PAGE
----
Dockless bike-sharing company oBike threw in the towel this week. Its departure from the Singapore market could mark the beginning of the end for an urban experiment that was controversial from the first pedal but which, at the same time, held real promise for solving the longstanding first-and-last-mile connectivity problem for commuters. The bikes were part of an unplanned revolution that took many by surprise. At the start of last year, a number of companies began scattering, almost unannounced, thousands of bicycles across the island. They did this in other cities too, with one Australian commentator calling it a "move in first, ask for forgiveness later" approach.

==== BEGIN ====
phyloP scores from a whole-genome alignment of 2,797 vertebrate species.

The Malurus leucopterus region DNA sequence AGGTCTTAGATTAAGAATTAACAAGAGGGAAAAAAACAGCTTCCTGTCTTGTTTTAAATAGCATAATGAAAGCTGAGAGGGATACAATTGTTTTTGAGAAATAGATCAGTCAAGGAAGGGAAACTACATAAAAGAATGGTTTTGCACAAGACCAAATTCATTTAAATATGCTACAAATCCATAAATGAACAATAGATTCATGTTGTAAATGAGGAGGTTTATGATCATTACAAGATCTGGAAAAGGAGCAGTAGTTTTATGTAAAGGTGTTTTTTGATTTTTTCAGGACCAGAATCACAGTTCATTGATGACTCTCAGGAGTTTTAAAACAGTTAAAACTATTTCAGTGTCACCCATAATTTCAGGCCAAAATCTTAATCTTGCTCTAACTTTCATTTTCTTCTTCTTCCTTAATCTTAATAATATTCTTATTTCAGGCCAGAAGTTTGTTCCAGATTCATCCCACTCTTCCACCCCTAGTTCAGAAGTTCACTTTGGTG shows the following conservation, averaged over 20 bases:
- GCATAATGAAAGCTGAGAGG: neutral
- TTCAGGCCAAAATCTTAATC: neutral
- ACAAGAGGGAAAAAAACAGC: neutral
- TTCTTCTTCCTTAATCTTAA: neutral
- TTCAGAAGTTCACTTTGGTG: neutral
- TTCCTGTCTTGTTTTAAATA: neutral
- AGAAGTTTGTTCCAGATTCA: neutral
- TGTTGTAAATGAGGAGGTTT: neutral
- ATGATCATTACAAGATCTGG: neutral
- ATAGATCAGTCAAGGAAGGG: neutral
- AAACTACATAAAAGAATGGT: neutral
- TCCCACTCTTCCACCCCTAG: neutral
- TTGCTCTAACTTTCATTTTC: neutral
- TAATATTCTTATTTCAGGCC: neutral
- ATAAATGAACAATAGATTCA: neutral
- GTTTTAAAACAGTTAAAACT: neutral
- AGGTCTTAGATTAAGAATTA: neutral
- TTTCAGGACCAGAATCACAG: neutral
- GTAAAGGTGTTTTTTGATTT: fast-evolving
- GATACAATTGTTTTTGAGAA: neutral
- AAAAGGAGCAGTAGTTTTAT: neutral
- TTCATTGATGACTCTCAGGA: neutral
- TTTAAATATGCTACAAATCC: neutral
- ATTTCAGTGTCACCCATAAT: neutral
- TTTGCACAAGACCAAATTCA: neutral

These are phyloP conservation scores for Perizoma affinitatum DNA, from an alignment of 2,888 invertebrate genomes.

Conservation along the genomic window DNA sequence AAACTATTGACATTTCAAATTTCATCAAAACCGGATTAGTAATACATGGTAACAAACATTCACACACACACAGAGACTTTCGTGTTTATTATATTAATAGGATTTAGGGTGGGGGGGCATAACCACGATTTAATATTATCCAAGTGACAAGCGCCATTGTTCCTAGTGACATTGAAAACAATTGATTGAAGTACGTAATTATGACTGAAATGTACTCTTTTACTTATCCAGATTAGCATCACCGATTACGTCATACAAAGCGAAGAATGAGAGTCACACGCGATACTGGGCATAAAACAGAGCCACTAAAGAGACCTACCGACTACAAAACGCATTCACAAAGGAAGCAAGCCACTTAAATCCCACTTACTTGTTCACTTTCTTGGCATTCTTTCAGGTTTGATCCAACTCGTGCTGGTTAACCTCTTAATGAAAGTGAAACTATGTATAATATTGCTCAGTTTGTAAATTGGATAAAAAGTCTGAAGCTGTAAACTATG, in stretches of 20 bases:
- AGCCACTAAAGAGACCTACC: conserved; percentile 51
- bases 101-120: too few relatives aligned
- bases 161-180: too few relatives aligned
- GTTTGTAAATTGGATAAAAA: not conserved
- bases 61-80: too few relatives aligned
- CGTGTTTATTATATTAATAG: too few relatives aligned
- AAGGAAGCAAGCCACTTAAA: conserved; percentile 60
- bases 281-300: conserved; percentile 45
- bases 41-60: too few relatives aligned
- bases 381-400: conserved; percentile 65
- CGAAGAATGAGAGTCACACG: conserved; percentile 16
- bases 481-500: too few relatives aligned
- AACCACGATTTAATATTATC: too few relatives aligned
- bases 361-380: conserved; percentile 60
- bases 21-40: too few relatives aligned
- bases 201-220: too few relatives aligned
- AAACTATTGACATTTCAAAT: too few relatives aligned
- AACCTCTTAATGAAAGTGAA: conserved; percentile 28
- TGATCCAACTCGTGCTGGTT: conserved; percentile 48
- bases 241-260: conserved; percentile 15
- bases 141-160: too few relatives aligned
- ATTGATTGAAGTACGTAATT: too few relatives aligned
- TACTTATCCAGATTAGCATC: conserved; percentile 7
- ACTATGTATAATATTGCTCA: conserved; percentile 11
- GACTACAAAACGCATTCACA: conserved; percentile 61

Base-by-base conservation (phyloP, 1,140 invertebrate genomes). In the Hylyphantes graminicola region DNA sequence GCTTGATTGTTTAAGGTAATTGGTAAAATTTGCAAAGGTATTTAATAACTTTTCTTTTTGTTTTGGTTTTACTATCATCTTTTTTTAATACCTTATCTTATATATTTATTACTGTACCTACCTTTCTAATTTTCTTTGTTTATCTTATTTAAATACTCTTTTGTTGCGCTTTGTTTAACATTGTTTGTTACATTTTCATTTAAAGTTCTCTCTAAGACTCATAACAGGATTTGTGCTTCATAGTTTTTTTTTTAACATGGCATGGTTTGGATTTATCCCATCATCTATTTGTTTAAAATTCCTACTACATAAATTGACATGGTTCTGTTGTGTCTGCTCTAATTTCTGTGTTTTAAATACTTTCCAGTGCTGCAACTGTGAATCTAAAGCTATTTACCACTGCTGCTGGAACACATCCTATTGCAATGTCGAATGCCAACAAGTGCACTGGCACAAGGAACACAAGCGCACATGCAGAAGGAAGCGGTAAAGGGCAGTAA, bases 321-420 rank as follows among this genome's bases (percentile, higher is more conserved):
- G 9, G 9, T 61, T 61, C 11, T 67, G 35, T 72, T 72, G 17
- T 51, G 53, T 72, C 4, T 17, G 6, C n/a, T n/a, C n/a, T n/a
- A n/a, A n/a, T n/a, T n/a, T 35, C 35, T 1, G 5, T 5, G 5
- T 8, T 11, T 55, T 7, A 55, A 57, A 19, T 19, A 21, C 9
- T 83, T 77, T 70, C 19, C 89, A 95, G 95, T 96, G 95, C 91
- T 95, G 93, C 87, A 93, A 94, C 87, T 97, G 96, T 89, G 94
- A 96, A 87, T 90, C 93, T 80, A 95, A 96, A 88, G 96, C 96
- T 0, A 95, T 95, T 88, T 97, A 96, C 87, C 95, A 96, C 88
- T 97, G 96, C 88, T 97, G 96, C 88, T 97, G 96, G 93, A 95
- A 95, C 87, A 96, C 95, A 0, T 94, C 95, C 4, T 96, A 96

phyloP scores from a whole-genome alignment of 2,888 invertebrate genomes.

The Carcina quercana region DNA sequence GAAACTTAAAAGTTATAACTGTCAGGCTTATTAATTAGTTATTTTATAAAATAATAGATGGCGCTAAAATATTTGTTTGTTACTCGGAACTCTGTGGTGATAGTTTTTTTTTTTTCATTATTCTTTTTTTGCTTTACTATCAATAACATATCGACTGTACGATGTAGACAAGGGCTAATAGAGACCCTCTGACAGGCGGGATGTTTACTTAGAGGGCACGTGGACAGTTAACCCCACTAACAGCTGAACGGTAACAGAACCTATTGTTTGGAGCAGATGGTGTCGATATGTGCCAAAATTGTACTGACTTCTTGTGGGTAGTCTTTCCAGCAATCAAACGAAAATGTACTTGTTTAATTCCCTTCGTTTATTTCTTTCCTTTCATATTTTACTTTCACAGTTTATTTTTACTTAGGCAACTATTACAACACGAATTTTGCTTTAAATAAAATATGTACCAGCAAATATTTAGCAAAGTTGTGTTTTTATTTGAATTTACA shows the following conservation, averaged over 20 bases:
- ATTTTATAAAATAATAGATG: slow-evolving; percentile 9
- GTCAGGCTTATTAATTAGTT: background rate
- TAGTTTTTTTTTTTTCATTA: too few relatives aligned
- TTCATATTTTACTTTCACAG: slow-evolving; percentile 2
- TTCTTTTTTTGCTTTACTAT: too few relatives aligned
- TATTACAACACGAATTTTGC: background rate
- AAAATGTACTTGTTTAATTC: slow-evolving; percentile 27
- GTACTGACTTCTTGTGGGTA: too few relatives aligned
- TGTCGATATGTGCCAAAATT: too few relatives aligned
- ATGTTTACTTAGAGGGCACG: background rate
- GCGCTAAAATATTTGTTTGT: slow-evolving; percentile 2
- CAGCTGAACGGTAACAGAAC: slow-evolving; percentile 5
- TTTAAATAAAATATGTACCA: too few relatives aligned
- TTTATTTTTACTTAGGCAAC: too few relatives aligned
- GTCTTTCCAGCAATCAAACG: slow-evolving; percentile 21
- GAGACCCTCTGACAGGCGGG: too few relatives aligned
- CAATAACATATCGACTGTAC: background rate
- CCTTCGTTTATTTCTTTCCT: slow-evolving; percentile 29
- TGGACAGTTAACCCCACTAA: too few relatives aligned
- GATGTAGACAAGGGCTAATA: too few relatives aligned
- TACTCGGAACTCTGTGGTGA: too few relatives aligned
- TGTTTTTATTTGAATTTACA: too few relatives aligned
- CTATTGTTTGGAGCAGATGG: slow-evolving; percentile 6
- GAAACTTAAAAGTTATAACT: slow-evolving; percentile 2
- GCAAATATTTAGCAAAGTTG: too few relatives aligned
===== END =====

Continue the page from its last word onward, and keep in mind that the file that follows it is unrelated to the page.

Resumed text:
The authorities scrambled to adapt to the new reality. A docked bicycle sharing scheme it had invited tenders for in 2016 was called off. Docked schemes, such as Citi Bike in New York and Velib in Paris, make for neater sidewalks but are less convenient as docking stations take up more space and are thus built at further-apart intervals. Dockless schemes - a newer phenomenon, enabled by technology for unlocking bikes using a phone app - mean a shorter walk for users as these bikes can be available anywhere. But ubiquity became the scheme's biggest selling point and its Achilles' heel. Public disquiet grew over time, as the bikes proved not just an eyesore on the urban landscape but a hindrance as well - for example, when they cluttered passageways.